What works for me is to first of all realise that these thoughts are FALSE and to STOP thinking them. I may still feel sad or upset, and that’s fine. But as soon as I realise these thoughts are just a negative voice in my head and not reality, the less it undermines my self-confidence and self-belief.
The next thing I need to do is figure out what is best for me. I may think I’m being a kind person by going out with friends after work when I actually want to go home and rest (being the martyr!). Really this isn’t the kindest thing to do. I doing it because I should I end up resenting my friends. I get false thoughts when I am tired and stressed so usually what’s best for me is to go home, watch a film, have a bath and sleep!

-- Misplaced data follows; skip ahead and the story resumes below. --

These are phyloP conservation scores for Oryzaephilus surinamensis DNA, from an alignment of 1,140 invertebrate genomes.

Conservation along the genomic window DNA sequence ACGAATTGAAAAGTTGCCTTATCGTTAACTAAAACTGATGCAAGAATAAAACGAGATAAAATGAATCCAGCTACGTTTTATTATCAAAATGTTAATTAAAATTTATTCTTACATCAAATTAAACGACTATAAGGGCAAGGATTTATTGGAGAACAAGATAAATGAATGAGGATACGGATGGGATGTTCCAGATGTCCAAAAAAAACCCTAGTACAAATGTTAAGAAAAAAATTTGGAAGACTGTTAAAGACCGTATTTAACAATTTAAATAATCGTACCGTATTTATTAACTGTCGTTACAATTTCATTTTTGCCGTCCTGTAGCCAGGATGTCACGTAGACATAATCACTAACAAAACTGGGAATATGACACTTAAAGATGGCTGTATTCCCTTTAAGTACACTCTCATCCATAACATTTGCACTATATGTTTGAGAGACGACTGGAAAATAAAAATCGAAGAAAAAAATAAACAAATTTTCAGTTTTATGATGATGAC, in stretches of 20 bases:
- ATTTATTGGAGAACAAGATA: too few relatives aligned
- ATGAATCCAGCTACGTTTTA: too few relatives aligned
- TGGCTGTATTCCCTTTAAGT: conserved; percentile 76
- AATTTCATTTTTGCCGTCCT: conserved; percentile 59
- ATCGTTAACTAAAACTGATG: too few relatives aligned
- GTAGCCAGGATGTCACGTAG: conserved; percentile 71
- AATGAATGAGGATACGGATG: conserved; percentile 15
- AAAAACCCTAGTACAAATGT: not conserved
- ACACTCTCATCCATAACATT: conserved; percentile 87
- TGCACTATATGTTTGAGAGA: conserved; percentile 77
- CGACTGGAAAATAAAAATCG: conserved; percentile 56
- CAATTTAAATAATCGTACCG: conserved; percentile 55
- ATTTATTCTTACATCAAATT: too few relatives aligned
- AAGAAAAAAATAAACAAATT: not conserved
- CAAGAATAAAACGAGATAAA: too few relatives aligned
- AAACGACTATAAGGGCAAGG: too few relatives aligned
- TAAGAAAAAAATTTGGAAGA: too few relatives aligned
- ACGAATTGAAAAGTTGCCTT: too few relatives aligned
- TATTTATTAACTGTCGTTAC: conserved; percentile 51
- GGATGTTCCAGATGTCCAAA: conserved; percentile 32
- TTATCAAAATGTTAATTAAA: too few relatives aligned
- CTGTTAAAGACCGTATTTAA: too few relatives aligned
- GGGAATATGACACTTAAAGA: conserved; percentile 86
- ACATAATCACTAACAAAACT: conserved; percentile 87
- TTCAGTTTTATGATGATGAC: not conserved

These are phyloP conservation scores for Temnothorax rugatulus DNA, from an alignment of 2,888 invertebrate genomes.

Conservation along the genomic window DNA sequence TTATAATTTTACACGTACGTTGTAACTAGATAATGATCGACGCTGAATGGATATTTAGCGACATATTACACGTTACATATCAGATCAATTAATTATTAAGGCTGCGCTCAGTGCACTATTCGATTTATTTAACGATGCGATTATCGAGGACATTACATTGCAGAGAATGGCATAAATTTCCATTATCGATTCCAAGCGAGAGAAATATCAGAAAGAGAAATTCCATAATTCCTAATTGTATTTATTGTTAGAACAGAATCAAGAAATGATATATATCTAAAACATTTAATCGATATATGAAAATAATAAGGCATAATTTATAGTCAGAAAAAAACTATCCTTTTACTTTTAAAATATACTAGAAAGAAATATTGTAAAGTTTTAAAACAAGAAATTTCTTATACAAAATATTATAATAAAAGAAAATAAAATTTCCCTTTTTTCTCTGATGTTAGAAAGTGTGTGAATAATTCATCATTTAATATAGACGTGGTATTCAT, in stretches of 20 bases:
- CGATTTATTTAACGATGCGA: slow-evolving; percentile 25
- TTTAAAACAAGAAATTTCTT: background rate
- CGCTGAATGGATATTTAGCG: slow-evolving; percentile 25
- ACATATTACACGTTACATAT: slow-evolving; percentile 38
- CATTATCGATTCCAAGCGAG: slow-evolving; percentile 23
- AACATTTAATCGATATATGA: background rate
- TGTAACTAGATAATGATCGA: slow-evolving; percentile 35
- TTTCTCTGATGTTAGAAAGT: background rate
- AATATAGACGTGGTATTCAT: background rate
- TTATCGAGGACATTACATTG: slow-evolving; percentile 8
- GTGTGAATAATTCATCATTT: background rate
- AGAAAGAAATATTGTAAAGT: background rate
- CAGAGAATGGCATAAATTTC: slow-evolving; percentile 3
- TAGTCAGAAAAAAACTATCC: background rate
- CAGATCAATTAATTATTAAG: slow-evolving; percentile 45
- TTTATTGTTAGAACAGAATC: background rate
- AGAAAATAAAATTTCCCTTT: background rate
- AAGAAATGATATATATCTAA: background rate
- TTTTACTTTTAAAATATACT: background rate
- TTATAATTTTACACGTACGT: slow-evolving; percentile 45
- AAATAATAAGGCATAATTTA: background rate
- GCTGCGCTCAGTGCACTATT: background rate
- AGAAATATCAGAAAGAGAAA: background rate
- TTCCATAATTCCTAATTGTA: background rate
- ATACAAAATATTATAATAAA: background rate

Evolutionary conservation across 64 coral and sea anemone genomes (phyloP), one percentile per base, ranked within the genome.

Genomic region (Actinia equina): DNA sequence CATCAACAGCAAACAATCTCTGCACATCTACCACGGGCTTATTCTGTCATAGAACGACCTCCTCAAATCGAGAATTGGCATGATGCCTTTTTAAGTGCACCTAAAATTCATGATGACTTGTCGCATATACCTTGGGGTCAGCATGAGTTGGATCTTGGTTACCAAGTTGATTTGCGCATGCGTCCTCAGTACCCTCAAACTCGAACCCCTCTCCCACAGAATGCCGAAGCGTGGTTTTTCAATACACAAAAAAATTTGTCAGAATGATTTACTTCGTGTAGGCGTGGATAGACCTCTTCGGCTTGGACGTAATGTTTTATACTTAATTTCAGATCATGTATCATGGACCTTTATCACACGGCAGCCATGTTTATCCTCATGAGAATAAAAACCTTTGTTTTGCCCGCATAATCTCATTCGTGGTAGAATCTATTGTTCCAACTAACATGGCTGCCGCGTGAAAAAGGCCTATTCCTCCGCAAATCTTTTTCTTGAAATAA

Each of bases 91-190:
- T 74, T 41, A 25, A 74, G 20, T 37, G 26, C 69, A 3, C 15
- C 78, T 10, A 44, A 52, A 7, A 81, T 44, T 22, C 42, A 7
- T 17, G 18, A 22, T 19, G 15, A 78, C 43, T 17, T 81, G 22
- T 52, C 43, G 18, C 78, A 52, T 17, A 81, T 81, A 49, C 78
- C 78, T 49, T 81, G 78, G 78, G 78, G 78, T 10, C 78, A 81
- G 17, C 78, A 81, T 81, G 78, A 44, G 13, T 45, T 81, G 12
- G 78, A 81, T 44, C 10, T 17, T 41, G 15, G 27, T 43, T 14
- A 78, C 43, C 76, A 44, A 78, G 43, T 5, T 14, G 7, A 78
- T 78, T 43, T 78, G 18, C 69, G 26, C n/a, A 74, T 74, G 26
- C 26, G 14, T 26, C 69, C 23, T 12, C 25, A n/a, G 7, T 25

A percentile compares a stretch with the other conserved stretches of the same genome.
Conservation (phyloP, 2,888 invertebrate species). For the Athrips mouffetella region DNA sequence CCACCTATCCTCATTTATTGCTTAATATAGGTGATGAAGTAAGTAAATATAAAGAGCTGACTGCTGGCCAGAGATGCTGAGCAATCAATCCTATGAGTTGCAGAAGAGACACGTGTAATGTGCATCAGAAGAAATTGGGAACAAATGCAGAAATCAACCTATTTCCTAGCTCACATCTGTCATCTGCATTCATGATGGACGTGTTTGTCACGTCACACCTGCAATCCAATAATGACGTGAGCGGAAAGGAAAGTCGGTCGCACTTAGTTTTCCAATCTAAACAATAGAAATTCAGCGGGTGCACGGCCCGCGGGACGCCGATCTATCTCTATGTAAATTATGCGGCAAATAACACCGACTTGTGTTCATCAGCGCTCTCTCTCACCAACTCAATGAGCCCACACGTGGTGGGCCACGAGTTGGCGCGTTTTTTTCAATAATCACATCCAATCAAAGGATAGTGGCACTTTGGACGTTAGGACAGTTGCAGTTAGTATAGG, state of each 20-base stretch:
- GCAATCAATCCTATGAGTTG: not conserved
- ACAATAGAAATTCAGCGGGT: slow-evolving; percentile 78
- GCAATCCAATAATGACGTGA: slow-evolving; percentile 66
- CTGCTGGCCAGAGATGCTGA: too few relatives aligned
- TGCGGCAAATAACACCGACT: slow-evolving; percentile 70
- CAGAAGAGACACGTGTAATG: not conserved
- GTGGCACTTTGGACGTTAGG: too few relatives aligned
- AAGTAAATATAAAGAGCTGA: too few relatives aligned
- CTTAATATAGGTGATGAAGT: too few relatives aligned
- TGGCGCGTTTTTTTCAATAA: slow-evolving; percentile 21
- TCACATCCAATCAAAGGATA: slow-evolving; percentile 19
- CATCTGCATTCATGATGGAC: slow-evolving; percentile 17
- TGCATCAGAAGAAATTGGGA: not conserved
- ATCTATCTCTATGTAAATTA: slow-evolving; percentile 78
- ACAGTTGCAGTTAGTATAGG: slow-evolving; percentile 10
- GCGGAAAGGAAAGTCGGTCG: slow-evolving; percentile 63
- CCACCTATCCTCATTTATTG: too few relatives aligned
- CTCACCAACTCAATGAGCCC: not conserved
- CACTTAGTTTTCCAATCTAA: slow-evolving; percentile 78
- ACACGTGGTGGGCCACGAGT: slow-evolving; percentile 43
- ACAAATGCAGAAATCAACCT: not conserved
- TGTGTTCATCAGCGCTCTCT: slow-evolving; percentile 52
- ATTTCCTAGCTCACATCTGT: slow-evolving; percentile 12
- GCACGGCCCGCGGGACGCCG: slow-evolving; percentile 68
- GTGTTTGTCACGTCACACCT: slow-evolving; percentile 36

Lastly, part of contentment in life is being brave enough to accept the decision you have made and enjoying it. This is a skill I am learning from my amazing husband. We live in a consumer society where we always need compare ourselves to others and want what they have instead of seeing how lucky we are. Not all of us make decisions in the same way so be kind to others if their opinion differs from yours – especially other women (women in our society are taught to criticise each other so harshly when we should be standing hand in hand helping and supporting each other). There may not always be a “right” decision but one has to make decisions in life to move forward so enjoy where you are and if you don’t like your situation, learn from it and change it. We are lucky to live in a country where we have the power and freedom to change our lives.